Within just a couple of weeks in late September, three of the films nominated for Best Picture were released. Now such a concentration might not seem odd these days, except that all the films would be coming out two months later in November and December. Remember, films played in theaters longer in 1984, and it was less likely that a movie would be forgotten just a few months later. “A Soldier’s Story” premiered at the Toronto Film Festival in 1984, and was one of the earliest films to benefit from that exposure.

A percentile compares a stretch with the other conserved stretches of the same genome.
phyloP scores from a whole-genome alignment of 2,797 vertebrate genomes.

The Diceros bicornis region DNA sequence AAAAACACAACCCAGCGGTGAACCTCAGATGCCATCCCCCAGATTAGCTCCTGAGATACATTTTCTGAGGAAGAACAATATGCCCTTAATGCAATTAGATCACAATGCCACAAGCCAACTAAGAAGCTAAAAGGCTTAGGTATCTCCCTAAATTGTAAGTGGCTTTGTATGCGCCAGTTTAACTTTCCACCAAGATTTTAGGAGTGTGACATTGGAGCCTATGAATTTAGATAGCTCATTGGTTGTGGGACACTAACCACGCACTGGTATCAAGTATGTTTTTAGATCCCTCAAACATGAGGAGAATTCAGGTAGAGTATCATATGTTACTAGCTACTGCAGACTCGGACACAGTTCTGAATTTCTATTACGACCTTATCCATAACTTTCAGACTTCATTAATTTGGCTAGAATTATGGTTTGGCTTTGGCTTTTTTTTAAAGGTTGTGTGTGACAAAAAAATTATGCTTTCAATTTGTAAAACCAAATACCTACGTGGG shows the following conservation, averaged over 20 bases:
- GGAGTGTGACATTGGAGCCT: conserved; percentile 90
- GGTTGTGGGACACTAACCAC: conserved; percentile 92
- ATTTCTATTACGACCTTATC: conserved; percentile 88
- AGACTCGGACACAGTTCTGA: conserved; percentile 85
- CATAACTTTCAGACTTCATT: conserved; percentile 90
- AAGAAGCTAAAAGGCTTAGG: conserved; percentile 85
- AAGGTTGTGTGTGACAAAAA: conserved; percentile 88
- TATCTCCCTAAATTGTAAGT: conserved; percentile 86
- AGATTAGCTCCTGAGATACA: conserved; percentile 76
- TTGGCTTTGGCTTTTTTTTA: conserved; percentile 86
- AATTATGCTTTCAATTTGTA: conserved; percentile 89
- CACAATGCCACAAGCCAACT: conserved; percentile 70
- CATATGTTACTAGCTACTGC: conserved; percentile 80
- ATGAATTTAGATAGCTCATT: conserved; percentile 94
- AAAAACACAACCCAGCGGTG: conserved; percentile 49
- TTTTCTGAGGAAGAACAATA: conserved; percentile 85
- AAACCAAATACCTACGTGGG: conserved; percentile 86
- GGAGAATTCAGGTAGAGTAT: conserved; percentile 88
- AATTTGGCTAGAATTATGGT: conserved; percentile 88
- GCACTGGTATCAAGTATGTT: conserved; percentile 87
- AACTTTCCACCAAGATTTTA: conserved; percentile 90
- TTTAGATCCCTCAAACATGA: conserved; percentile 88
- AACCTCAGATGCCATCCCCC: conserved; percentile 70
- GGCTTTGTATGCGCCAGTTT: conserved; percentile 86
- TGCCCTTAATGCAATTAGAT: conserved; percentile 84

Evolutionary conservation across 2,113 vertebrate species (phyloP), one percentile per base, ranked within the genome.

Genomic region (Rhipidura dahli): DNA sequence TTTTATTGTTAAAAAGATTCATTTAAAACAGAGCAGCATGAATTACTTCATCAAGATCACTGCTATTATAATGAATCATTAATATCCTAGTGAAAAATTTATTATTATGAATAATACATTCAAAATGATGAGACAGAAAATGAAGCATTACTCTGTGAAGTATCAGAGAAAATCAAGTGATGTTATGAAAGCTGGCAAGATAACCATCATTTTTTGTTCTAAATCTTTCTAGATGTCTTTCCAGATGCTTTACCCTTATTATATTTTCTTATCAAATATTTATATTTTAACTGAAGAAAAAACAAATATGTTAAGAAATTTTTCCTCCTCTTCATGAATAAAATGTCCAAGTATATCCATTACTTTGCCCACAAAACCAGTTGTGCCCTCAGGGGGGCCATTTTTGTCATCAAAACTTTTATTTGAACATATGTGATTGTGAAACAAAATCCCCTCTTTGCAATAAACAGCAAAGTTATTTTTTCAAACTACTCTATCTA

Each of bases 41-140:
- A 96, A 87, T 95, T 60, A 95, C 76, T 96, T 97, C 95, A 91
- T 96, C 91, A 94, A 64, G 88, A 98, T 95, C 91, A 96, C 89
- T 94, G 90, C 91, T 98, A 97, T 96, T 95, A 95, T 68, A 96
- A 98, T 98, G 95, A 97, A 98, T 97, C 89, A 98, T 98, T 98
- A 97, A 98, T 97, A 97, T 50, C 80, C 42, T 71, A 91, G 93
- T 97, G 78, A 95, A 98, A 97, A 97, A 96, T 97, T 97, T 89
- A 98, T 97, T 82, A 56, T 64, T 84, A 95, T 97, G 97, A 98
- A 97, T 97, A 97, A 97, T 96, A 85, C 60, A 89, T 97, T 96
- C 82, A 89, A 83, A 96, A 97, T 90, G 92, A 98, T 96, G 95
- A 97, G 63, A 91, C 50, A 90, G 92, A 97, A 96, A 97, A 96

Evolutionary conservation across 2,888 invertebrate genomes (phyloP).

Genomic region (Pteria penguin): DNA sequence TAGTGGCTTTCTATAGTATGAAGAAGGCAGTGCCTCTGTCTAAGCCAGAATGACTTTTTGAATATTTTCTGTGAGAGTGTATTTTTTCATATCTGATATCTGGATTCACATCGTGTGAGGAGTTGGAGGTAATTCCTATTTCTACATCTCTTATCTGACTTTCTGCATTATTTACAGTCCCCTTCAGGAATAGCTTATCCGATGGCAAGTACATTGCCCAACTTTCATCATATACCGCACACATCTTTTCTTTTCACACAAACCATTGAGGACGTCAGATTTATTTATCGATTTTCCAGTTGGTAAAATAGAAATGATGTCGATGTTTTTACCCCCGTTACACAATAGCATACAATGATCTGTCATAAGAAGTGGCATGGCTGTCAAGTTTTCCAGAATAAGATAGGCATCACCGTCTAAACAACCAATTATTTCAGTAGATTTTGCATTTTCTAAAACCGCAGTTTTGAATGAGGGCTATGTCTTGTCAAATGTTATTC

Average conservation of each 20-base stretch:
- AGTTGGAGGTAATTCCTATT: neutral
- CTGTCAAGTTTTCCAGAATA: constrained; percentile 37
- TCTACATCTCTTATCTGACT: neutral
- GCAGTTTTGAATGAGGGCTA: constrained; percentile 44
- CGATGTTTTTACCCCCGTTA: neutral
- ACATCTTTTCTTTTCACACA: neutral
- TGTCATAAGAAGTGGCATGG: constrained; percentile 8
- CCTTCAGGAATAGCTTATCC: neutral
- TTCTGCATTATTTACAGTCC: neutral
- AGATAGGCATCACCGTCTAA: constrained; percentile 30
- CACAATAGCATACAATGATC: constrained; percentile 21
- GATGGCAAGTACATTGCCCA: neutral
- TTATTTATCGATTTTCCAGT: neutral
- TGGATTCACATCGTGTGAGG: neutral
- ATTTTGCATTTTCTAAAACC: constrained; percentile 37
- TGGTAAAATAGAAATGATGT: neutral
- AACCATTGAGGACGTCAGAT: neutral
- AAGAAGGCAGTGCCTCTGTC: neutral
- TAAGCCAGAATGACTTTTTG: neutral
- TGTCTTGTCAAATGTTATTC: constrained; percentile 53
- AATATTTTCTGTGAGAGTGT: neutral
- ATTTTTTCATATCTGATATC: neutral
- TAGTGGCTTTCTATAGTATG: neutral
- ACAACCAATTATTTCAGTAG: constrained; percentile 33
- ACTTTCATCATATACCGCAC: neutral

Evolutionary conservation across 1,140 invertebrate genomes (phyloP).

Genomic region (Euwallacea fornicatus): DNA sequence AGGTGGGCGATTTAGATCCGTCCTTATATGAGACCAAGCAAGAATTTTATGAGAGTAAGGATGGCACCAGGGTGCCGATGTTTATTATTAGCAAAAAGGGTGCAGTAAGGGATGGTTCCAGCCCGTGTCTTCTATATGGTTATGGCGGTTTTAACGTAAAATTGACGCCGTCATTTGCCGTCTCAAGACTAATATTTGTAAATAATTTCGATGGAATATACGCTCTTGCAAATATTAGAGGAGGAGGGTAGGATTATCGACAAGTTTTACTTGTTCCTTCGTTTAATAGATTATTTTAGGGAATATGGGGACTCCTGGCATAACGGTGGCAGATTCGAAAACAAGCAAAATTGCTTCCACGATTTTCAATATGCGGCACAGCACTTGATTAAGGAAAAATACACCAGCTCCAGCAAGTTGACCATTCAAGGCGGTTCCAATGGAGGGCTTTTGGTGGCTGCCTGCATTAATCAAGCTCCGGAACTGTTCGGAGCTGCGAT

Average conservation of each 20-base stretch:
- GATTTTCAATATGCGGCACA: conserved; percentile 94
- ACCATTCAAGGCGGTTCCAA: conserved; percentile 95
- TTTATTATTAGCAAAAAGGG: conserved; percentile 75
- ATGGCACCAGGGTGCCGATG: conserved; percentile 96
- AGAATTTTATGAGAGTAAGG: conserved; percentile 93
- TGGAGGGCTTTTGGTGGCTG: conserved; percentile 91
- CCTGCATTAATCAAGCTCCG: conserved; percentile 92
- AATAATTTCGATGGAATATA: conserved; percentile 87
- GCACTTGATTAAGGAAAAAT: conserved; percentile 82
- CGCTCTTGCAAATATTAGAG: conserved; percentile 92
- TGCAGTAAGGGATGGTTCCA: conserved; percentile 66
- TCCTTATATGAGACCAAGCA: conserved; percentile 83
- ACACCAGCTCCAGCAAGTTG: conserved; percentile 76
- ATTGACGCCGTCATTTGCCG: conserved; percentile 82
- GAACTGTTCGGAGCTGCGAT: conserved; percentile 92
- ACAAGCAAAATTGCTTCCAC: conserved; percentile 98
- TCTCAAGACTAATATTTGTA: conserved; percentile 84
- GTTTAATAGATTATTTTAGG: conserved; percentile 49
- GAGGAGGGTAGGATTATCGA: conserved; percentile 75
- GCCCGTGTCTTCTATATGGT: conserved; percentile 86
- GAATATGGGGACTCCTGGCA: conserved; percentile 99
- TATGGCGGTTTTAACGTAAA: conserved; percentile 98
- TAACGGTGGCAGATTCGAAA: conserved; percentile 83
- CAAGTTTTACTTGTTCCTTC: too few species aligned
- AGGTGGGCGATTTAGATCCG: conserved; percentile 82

Presented as a murder mystery, the real subject of the film is racism. The kind of racism that most people would be familiar with, White and Black is part of the story but not the whole story. It also deals with a form of Black on Black racism, which involves attempting to shed a negative image by shrouding those negatives on someone different from ourselves. It does have the patina of a “prestige” picture that deals with white guilt over racism, and that may account for it being, maybe not forgotten but overlooked.